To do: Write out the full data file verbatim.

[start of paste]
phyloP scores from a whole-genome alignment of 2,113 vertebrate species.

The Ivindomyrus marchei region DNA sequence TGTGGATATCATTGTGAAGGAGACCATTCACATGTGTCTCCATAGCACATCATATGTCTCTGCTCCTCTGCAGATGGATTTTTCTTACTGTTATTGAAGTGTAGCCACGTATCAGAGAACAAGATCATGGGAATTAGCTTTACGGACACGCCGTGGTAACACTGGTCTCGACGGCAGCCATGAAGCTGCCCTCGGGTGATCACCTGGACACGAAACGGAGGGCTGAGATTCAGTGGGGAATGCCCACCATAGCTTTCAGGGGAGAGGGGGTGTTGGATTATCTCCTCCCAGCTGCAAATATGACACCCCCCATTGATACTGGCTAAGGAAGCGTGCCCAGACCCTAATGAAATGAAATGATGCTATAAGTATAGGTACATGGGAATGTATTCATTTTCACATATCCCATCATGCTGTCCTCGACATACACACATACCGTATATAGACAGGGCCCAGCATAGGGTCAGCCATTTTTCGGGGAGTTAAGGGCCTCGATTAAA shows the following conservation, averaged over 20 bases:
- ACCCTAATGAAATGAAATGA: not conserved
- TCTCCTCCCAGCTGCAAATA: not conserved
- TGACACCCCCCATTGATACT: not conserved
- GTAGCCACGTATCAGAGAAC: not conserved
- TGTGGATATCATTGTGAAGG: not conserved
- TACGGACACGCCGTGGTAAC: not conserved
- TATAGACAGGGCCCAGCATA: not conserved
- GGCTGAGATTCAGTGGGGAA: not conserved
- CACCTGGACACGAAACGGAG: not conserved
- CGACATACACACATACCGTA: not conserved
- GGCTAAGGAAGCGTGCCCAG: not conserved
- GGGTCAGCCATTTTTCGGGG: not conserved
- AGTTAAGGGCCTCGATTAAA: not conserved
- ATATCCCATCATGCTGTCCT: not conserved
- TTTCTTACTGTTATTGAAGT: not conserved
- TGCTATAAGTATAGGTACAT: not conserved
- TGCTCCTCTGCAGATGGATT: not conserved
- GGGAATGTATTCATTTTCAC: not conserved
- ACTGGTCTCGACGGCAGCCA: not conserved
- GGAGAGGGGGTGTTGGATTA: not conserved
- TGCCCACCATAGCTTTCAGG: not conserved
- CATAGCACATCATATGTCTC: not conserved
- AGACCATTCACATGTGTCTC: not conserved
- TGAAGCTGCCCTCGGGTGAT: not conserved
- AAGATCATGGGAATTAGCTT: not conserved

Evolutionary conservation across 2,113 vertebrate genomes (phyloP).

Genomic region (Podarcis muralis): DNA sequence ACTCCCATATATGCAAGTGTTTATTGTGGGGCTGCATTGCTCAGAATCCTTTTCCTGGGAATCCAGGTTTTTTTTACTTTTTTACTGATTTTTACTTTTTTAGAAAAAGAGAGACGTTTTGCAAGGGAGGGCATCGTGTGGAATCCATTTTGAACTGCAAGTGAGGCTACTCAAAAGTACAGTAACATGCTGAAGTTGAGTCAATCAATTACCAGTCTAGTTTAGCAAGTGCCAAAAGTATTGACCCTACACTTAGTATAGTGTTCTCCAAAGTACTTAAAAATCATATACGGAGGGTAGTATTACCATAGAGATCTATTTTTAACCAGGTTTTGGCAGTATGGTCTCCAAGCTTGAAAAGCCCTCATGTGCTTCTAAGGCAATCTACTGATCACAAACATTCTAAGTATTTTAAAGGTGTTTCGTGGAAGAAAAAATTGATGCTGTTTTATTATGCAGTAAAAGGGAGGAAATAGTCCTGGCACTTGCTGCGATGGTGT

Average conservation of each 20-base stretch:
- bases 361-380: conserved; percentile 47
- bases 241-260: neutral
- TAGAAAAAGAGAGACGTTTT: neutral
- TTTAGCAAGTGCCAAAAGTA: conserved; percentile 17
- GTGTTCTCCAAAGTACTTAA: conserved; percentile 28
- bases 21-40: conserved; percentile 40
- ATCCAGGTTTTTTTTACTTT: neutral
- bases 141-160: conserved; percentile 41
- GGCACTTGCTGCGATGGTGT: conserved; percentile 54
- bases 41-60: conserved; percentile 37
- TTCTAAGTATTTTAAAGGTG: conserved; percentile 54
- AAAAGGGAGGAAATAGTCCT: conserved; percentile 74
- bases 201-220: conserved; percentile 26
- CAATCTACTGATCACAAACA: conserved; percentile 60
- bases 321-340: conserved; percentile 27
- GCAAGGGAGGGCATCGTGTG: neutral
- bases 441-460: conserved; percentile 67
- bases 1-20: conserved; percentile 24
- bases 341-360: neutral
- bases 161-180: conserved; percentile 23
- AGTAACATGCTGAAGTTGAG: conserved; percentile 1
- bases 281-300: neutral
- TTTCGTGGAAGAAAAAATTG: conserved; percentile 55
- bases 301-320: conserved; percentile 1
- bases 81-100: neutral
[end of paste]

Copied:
phyloP scores from a whole-genome alignment of 2,113 vertebrate species.

The Ivindomyrus marchei region DNA sequence TGTGGATATCATTGTGAAGGAGACCATTCACATGTGTCTCCATAGCACATCATATGTCTCTGCTCCTCTGCAGATGGATTTTTCTTACTGTTATTGAAGTGTAGCCACGTATCAGAGAACAAGATCATGGGAATTAGCTTTACGGACACGCCGTGGTAACACTGGTCTCGACGGCAGCCATGAAGCTGCCCTCGGGTGATCACCTGGACACGAAACGGAGGGCTGAGATTCAGTGGGGAATGCCCACCATAGCTTTCAGGGGAGAGGGGGTGTTGGATTATCTCCTCCCAGCTGCAAATATGACACCCCCCATTGATACTGGCTAAGGAAGCGTGCCCAGACCCTAATGAAATGAAATGATGCTATAAGTATAGGTACATGGGAATGTATTCATTTTCACATATCCCATCATGCTGTCCTCGACATACACACATACCGTATATAGACAGGGCCCAGCATAGGGTCAGCCATTTTTCGGGGAGTTAAGGGCCTCGATTAAA shows the following conservation, averaged over 20 bases:
- ACCCTAATGAAATGAAATGA: not conserved
- TCTCCTCCCAGCTGCAAATA: not conserved
- TGACACCCCCCATTGATACT: not conserved
- GTAGCCACGTATCAGAGAAC: not conserved
- TGTGGATATCATTGTGAAGG: not conserved
- TACGGACACGCCGTGGTAAC: not conserved
- TATAGACAGGGCCCAGCATA: not conserved
- GGCTGAGATTCAGTGGGGAA: not conserved
- CACCTGGACACGAAACGGAG: not conserved
- CGACATACACACATACCGTA: not conserved
- GGCTAAGGAAGCGTGCCCAG: not conserved
- GGGTCAGCCATTTTTCGGGG: not conserved
- AGTTAAGGGCCTCGATTAAA: not conserved
- ATATCCCATCATGCTGTCCT: not conserved
- TTTCTTACTGTTATTGAAGT: not conserved
- TGCTATAAGTATAGGTACAT: not conserved
- TGCTCCTCTGCAGATGGATT: not conserved
- GGGAATGTATTCATTTTCAC: not conserved
- ACTGGTCTCGACGGCAGCCA: not conserved
- GGAGAGGGGGTGTTGGATTA: not conserved
- TGCCCACCATAGCTTTCAGG: not conserved
- CATAGCACATCATATGTCTC: not conserved
- AGACCATTCACATGTGTCTC: not conserved
- TGAAGCTGCCCTCGGGTGAT: not conserved
- AAGATCATGGGAATTAGCTT: not conserved

Evolutionary conservation across 2,113 vertebrate genomes (phyloP).

Genomic region (Podarcis muralis): DNA sequence ACTCCCATATATGCAAGTGTTTATTGTGGGGCTGCATTGCTCAGAATCCTTTTCCTGGGAATCCAGGTTTTTTTTACTTTTTTACTGATTTTTACTTTTTTAGAAAAAGAGAGACGTTTTGCAAGGGAGGGCATCGTGTGGAATCCATTTTGAACTGCAAGTGAGGCTACTCAAAAGTACAGTAACATGCTGAAGTTGAGTCAATCAATTACCAGTCTAGTTTAGCAAGTGCCAAAAGTATTGACCCTACACTTAGTATAGTGTTCTCCAAAGTACTTAAAAATCATATACGGAGGGTAGTATTACCATAGAGATCTATTTTTAACCAGGTTTTGGCAGTATGGTCTCCAAGCTTGAAAAGCCCTCATGTGCTTCTAAGGCAATCTACTGATCACAAACATTCTAAGTATTTTAAAGGTGTTTCGTGGAAGAAAAAATTGATGCTGTTTTATTATGCAGTAAAAGGGAGGAAATAGTCCTGGCACTTGCTGCGATGGTGT

Average conservation of each 20-base stretch:
- bases 361-380: conserved; percentile 47
- bases 241-260: neutral
- TAGAAAAAGAGAGACGTTTT: neutral
- TTTAGCAAGTGCCAAAAGTA: conserved; percentile 17
- GTGTTCTCCAAAGTACTTAA: conserved; percentile 28
- bases 21-40: conserved; percentile 40
- ATCCAGGTTTTTTTTACTTT: neutral
- bases 141-160: conserved; percentile 41
- GGCACTTGCTGCGATGGTGT: conserved; percentile 54
- bases 41-60: conserved; percentile 37
- TTCTAAGTATTTTAAAGGTG: conserved; percentile 54
- AAAAGGGAGGAAATAGTCCT: conserved; percentile 74
- bases 201-220: conserved; percentile 26
- CAATCTACTGATCACAAACA: conserved; percentile 60
- bases 321-340: conserved; percentile 27
- GCAAGGGAGGGCATCGTGTG: neutral
- bases 441-460: conserved; percentile 67
- bases 1-20: conserved; percentile 24
- bases 341-360: neutral
- bases 161-180: conserved; percentile 23
- AGTAACATGCTGAAGTTGAG: conserved; percentile 1
- bases 281-300: neutral
- TTTCGTGGAAGAAAAAATTG: conserved; percentile 55
- bases 301-320: conserved; percentile 1
- bases 81-100: neutral